Electromagnetic Fields Shrink Tumors

New research shows that low-intensity fields can inhibit cancer cell proliferation.

Bob Grant
Bob Grant

Bob Grant is Editor in Chief of The Scientist, where he started in 2007 as a Staff Writer.

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Jan 11, 2012

Very high magnification micrograph of fibrolamellar hepatocellular carcinoma WIKIMEDIA COMMONS, NEPHRON

Researchers have demonstrated that small doses of electromagnetism can shrink liver and breast cancer cells without harming surrounding tissues, according to a report published recently in the British Journal of Cancer.

An international team, led by University of Alabama at Birmingham oncologist Boris Pasche, has shown that low-intensity electromagnetic fields can slow the proliferation of and hepatocellular carcinoma (HCC) cells, which are involved with a deadly form of liver cancer, and breast cancer cells. The researchers used radiofrequency electromagnetic fields that were about 27 megahertz—100 to 1,000 times weaker than the fields generated by cell phones. "This is a truly novel technique," Pasche told The Guardian. "It is innocuous, can be tolerated for long periods of time, and could be used in combination with other therapies."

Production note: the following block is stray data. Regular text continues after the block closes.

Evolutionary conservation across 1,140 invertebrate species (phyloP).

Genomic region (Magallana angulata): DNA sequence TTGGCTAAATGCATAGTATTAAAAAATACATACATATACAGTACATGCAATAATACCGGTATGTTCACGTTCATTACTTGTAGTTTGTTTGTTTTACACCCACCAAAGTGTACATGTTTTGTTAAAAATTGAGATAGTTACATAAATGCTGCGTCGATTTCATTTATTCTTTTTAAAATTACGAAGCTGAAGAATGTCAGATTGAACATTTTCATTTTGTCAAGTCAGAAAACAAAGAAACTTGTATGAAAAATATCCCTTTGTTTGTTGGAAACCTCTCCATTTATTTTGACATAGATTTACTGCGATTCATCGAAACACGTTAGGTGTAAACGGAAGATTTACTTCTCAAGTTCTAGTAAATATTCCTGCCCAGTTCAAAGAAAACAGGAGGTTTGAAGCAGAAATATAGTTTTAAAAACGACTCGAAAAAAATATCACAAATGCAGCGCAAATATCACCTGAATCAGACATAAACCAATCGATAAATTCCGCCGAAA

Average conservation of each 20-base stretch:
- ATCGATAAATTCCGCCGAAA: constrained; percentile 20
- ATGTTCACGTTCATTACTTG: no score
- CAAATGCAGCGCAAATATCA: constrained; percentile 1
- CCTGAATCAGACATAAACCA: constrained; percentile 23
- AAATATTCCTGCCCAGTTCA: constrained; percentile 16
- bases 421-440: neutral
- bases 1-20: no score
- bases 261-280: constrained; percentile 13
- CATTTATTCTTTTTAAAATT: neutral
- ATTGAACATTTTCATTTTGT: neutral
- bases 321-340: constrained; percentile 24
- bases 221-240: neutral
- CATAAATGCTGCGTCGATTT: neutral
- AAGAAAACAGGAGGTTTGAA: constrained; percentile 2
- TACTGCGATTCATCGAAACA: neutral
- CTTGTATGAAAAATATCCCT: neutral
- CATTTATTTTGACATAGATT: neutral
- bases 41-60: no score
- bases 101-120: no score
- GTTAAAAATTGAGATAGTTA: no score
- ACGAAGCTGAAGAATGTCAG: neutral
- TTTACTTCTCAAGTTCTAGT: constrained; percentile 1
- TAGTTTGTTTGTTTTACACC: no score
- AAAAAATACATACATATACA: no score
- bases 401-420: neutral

The new study follows up on clinical work the team published...

Pasche told The Guardian that the US Food and Drug Administration had granted permission for him to carry out more trials on larger groups of patients.

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